The BfA pre-order mounts (Alliance gets a *****) have already been datamined. Legion preorder was announced just under nine months before launch. So unless the last Legion raid to BfA gap is going to be really long, one would expect BfA pre-order soon.

If you want at least one of the six new races, you can spend a lot longer grinding increased XP requirements against tougher mobs with nerfed heirlooms or pay for a race change or a $60 boost. Obviously, it is just a complete coincidence that spending $10 or $20 to RAF up all six races is not allowed and that six times $60 is 1800% of one times $20.

“The intent is to provide players with a sense of pride and accomplishment for leveling new characters slower.”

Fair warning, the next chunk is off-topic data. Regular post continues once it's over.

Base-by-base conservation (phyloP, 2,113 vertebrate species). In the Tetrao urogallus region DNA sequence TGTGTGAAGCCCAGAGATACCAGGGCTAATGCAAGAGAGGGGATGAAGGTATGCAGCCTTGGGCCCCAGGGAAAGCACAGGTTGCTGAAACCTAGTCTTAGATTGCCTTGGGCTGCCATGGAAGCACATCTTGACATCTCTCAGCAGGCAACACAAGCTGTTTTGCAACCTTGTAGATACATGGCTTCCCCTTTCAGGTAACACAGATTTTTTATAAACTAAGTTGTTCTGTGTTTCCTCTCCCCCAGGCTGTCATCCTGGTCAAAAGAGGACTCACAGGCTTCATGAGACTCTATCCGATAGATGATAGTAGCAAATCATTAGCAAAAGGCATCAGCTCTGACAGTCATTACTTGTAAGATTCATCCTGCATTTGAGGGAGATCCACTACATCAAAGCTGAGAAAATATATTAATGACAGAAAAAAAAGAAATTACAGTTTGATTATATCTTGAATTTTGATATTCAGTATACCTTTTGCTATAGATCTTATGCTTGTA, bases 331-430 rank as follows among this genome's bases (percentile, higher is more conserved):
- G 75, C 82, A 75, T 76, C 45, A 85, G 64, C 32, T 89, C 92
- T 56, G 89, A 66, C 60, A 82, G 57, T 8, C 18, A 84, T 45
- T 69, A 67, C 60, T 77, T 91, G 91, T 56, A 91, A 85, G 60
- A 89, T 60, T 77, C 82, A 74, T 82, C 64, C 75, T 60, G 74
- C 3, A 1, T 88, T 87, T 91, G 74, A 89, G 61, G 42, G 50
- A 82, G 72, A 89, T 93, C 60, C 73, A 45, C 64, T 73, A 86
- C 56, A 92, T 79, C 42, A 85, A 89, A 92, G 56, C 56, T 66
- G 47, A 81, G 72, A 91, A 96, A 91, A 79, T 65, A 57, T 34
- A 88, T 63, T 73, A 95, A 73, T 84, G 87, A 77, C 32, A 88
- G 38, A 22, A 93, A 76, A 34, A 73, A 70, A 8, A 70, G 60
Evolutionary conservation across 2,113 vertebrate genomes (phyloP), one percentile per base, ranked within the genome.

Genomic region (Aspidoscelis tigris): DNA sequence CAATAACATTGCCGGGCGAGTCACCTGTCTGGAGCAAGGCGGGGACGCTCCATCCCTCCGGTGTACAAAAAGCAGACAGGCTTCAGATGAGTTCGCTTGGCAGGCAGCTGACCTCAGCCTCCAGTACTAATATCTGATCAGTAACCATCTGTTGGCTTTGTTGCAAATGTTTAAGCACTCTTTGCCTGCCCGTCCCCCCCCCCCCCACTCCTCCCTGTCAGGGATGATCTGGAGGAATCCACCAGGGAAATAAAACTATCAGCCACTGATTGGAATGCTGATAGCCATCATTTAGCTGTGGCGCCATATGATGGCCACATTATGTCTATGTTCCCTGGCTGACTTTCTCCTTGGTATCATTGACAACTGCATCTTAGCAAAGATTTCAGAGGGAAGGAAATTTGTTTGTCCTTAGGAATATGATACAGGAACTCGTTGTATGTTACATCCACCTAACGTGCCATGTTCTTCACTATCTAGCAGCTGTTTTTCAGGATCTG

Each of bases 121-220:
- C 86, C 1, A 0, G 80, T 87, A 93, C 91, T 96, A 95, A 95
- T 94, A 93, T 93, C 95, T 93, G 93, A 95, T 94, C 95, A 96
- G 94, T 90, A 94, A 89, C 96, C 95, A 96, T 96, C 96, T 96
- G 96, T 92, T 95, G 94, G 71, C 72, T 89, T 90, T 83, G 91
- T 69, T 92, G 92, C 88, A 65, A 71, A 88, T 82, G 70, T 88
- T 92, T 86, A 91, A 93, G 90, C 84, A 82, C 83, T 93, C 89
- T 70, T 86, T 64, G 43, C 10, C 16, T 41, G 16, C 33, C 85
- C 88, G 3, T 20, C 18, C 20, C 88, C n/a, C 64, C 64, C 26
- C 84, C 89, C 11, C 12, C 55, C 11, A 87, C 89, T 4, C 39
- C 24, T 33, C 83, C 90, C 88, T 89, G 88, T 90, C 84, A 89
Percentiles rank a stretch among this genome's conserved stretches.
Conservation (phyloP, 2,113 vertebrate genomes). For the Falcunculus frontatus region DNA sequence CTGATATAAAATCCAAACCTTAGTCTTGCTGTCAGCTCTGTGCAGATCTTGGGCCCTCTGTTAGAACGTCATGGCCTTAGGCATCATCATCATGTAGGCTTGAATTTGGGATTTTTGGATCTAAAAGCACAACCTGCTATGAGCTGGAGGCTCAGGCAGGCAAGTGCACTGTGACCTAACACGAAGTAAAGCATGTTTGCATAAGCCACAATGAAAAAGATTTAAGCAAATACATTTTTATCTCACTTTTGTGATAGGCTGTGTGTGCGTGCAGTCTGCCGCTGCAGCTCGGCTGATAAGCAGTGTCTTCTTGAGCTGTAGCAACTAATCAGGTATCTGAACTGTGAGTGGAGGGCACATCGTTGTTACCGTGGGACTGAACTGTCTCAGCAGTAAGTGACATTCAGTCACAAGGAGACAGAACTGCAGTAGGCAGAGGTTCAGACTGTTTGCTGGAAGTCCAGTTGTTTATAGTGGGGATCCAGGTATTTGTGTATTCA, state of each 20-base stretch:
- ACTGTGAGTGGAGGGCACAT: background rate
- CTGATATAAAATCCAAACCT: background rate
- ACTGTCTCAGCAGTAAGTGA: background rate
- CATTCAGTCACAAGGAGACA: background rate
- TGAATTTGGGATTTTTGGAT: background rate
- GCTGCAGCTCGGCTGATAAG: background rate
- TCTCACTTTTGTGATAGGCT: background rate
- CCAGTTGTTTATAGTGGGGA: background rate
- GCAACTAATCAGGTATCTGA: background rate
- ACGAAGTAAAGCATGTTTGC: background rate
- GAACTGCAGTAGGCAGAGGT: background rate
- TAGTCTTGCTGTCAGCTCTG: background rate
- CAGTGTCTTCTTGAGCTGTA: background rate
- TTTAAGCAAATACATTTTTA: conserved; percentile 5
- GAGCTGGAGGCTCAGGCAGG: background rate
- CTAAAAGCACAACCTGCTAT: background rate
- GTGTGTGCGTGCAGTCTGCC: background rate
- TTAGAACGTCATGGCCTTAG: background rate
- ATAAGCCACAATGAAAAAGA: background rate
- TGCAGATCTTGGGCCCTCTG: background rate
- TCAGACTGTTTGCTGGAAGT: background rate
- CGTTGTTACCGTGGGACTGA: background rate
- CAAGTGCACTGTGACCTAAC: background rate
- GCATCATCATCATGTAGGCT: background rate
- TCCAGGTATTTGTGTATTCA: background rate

I don’t think I can add much because the sixty-buck elephant in the room is sizable enough that you really don’t need to highlight its presence in order to be made aware of it. We all know what I am talking about.

The entire RAF changes were an oddly missing “hole” in their new system and I was actually surprised it did not fixed earlier in the PTR cycle. It was unrealistic to expect it to survive in its previous, flawed form.

It’s a necessary change but one that inject itself in a set of circumstances that hardpress me into thinking their motives are sincere. Blizzard isn’t used in offering choices. If rehauling levelling is what they invested the bulk of their work hours for this one patch, by jingo you shall all partake in it… at lenght.

Unless you pay.

Money talk. And regardless of anyone’s stance on the entire subject matter, it’s hard to deny they just made the service they sell a -lot- more desirable.


I would agree with you if blizzard didnt sell a boost 60 euro… It is hypocritical the least.

Dug From The Earth

Im just upset because over the years ive played WoW, ive probably personally brought in 5 close friends, as well as referred another 20+ people from those I interact with often.